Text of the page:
In a recent article for The American Spectator, Rev. Ben Johnson, senior editor at the Acton Institute, addresses some of the problems that arise for the Church as a result of Amazon’s recent wage raises.
According to Johnson, “Amazon recently announced that it is raising the wage of its lowest-paid U.S. workers to $15 an hour, and above the proposed ‘real living wage’ in the UK.” This comes in addition to Amazon’s CEO Jeff Bezos' “plans to lobby Congress to raise the minimum wage.”
These events follow a disparaging speech made about the company by Justin Welby, the archbishop of Canterbury, to the Trades Union Congress, which Johnson describes as “a vicious vicious jeremiad that compared Amazon to cannibals and leeches, called zero-hour contracts 'an ancient evil,' and hailed 'Christian socialism.’” When it was revealed that “the Church of England invests heavily in Amazon and has churches that offer zero-hour contracts – on the advice of Church of England administrators," Welby’s blatant hypocrisy could not be more obvious.
Johnson points to “the most significant problems” in Welby’s speech, which derive “from his plea for the church’s perpetual irrelevance.” Welby declared, “Today I dream that governments, now and in the future, put church-run food banks out of business,” a comment Johnson reads as “an entreaty to outsource acts of Christian philanthropy to the government.”
Welby, Johnson notes, is not the first Anglican bishop to want “social welfare to displace the church,” which reveals a dangerous tendency towards government’s infringement on the Church both in the past and today.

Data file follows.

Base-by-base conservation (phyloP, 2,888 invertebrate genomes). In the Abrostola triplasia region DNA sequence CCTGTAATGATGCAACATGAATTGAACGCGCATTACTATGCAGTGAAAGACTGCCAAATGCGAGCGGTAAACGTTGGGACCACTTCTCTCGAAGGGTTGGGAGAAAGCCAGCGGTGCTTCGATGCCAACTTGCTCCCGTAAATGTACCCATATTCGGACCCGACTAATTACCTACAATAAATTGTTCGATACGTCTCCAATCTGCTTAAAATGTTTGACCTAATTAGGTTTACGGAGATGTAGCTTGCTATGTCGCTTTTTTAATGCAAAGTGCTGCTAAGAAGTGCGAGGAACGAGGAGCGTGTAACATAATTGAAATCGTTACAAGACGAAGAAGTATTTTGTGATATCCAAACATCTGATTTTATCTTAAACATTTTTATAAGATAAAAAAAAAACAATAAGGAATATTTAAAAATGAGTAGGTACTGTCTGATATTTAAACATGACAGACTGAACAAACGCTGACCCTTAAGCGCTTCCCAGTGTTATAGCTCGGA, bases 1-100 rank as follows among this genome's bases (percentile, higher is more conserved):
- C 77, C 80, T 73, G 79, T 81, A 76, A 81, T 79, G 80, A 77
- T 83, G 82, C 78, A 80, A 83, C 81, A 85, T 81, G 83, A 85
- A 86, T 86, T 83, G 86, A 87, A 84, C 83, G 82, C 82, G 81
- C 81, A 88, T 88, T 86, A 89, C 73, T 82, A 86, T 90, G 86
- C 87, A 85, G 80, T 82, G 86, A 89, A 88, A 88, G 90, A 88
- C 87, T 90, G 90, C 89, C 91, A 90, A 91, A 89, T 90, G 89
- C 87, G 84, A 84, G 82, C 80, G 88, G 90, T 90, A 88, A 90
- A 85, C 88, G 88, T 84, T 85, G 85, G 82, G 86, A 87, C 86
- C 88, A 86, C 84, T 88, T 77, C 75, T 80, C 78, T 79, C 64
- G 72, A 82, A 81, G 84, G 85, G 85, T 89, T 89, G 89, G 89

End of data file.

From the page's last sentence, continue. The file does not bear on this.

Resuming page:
Johnson effectively summarizes the connection between Amazon’s wage raises and Welby’s speech at the end of his piece:
Worse yet is the message the archbishop’s sermon and Amazon’s announcement send to young priests. The Anglican Communion News Service noted the correlation of Welby’s speech and Bezos’ action, implying some level of causation. ... [T]his tells beleaguered priests and ambitious prelates that bashing corporations is the way to impact the broader culture, that political posturing leads to renewed relevance, and that demanding government programs replace church ministries pays off in the short-term. And thus is born a generation of budding, statist Savonarolas.
This particular case presents serious implications for the Church of England, government, and business, affecting not only the Church’s ministry but also wider conversations about the separation of church and state.
Read the full article here.